And yes, it is"cultures", plural. Most white people never
B the BookAddict

I first read this at Uni a long time ago; a factual and disturbing book, it pierced my conscience. I decided to read it again to see if my reaction to it had changed over the years. This book broke my heart back then and it has just broken my heart again. There were many times when I just put it aside and cried. The awfulness is that this is a true account of the methodical annihilation of the American Indian. Throw away your ideas gleaned from 'cowboys and indian' movies. This is an account of
Sep 19, 2016 Tim rated it it was amazing

Usually you can take with a pinch of salt what’s quoted on the back cover of books but in this case when the New York Times says “Impossible to put down” they hit the nail on the head. Quite simply a masterpiece of conscientious research and organisational artistry. Dee Brown provides an immensely sympathetic account of the plight of many Indian tribes as the wheels of progress arrived to wipe out their lifestyle, if not their culture. You could say Brown is too sympathetic but then for a people
Dec 31, 2009 Matt rated it really liked it
Written in the 1970s, Dee Brown's Bury My Heart At Wounded Knee remains a popular, relevant history of the Plains Indians. This is saying a lot. Aside from vague knowledge of Custer, and perhaps a viewing or two of Dances With Wolves, I'd venture that most Americans don't know or care much about this story. That makes sense, since it's never fun to think about the genocide committed by your ancestors.

Bury My Heart At Wounded Knee is styled as an Indian history of the American west. It's told fr
Apr 19, 2008 booklady rated it it was amazing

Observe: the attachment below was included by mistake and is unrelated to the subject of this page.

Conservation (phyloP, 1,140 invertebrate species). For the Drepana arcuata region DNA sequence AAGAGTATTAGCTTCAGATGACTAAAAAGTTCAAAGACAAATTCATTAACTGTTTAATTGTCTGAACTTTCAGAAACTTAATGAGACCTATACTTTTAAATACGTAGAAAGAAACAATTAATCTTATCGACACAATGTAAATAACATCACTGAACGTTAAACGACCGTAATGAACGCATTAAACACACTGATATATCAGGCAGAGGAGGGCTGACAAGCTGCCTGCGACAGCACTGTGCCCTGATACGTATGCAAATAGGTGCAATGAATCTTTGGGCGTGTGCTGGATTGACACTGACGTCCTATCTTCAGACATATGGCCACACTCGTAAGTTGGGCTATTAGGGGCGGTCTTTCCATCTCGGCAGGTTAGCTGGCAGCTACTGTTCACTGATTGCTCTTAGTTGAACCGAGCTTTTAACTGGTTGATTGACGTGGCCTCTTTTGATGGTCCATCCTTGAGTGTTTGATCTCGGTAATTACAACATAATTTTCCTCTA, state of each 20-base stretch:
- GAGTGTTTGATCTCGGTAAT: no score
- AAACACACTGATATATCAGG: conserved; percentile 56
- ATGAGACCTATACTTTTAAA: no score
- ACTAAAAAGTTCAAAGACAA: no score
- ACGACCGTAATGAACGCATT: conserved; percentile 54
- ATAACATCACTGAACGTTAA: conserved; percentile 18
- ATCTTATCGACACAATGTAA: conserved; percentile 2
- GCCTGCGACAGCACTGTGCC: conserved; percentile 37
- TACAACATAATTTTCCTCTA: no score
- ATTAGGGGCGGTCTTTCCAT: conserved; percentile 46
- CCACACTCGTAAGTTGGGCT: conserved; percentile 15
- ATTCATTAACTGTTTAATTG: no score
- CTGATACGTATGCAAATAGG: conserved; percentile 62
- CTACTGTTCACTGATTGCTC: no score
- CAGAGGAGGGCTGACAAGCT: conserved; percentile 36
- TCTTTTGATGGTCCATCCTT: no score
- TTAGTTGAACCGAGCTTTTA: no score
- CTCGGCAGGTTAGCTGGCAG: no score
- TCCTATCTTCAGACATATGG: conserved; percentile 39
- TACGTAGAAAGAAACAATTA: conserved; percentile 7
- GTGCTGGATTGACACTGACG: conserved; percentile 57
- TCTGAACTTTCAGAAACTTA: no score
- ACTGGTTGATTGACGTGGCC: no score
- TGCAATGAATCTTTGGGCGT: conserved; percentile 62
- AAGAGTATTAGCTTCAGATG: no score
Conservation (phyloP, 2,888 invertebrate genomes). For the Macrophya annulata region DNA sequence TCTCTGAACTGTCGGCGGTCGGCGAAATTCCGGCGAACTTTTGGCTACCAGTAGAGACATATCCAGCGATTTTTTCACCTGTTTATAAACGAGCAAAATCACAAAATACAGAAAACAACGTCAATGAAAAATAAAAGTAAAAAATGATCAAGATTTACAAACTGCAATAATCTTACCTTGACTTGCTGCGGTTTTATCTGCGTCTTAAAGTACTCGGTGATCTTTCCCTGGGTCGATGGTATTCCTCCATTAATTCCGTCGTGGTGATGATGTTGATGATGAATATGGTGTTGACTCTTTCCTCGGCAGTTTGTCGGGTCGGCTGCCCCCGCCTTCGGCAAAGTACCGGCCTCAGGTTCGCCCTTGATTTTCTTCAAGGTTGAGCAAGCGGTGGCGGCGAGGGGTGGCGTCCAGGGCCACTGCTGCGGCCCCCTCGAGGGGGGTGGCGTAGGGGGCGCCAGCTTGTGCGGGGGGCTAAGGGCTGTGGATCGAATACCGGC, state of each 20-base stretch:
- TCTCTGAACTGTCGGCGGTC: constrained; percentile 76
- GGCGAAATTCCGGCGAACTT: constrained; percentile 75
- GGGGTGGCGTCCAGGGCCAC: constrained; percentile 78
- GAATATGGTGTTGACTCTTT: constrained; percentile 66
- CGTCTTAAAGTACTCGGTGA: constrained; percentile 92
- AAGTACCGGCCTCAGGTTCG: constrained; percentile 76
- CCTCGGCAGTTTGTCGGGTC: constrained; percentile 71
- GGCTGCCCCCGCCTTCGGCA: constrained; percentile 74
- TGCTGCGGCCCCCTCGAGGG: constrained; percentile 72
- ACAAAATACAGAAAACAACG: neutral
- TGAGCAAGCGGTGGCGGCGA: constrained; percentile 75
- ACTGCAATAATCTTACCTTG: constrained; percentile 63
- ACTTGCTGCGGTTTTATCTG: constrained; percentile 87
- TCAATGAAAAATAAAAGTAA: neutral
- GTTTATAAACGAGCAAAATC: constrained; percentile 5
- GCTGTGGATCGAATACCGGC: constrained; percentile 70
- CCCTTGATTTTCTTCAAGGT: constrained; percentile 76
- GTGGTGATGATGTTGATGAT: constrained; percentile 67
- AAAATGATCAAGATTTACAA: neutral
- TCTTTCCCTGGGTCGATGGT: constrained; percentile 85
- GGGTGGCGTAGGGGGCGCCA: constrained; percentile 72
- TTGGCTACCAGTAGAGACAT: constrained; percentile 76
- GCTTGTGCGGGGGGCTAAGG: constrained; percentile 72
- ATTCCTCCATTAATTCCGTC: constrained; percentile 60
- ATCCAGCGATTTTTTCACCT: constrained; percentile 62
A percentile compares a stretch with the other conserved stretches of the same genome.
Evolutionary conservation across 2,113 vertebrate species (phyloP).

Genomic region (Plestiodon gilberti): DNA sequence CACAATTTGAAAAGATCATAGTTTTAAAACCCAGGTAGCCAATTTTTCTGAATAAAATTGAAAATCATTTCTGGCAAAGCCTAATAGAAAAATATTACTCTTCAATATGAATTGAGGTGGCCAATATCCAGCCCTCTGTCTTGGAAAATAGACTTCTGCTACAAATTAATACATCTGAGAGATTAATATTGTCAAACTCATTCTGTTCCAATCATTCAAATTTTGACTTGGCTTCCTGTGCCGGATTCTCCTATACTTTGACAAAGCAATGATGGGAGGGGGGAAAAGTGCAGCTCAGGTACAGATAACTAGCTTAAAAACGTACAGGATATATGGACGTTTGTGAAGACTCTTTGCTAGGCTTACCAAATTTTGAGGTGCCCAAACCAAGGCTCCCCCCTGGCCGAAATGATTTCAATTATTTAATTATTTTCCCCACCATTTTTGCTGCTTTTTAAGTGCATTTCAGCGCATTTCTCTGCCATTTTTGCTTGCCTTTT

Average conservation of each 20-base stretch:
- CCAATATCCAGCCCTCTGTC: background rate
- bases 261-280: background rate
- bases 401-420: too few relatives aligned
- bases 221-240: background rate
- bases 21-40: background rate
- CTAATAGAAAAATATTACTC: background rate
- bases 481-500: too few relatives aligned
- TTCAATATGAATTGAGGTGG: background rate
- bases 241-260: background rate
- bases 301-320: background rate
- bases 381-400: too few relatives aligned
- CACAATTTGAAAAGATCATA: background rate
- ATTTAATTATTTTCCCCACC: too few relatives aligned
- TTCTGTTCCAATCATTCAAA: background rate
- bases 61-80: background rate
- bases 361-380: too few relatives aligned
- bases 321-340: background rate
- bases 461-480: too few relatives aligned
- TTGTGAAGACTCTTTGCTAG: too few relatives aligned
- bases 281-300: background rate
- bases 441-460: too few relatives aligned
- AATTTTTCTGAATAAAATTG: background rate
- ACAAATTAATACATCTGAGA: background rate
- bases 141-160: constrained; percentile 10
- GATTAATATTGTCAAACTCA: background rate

Recommends it for: anyone interested in learning the truth about our native heritage
Recommended to booklady by: a National Park Ranger
I got this book on our first trip around what I call the 'Great Sioux West'. When my dh retired from the AF we took a version of the trip I always dreamed of taking to see a good portion of our American West. We drove through parts of KS, NE, WY, MT, UT, and then back home. We visited mostly historic forts and National Parks. We stopped at endless historical markers and for countless deer, bison, and other wildlife. And all the while I read this incredible book. Although it covers Native America ...more
Feb 20, 2008 Andrew rated it liked it
Shelves: history-us
NOTE: I in no way mean to denigrate the opinions and/or feelings of people who gave this book 4 or 5 stars. I make no assumptions as to why people have given this book such a high rating, though I do suggest one possibility could be to acknowledge the book's undeniable importance in presenting the Native American side of the story against the then-prevailing "victor's narrative."

I only read the two chapters concerning the fate of the Apache in general, and Cochise and Geronimo in particular, as
Feb 25, 2009 Tom rated it really liked it
An important book, but depressing... and hard to read for that reason. A sad summary of the injustices done to the original occupants of this country. Unfortunately, they were a perceived barrier in the mad land grab that took place in the mid to late 1800s.

It's hard to comprehend the degree of evil done to them. So just imagine...


- One day, you're sitting around, watching Oprah or whatever. Suddenly, there's a knock on your door. You answer and there are a bunch of guys holdin
Feb 14, 2017 Amanda NEVER MANDY rated it it was amazing
Shelves: 2017
I will keep it simple since I can’t seem to come up with anything to say, or more accurately, find the right word combo to say it with.

This book incites a powerhouse of emotions: anger, remorse, loss, outrage, sadness, disgust…

Notice how I left off the and? That’s because there are so many more words you can add to that list, which is why I have struggled with how to say what needs said. I had to put this book down so many times to allow my mind time to process the horror I felt after reading ea
Wayne Barrett

This is a tough one to review. Not because it isn't a good book, the writing and the details in the historical events provided is exceptional. It's tough because I believe I am just emotionally exhausted by the amount of similar stories I have digested in the last year. Late last year I read "Blood and Thunder", early this year I finished "Trail of Tears", and at this time, even though it is fiction (it is historical fiction) I am re-reading "Blood Meridian". It is so much information that I rea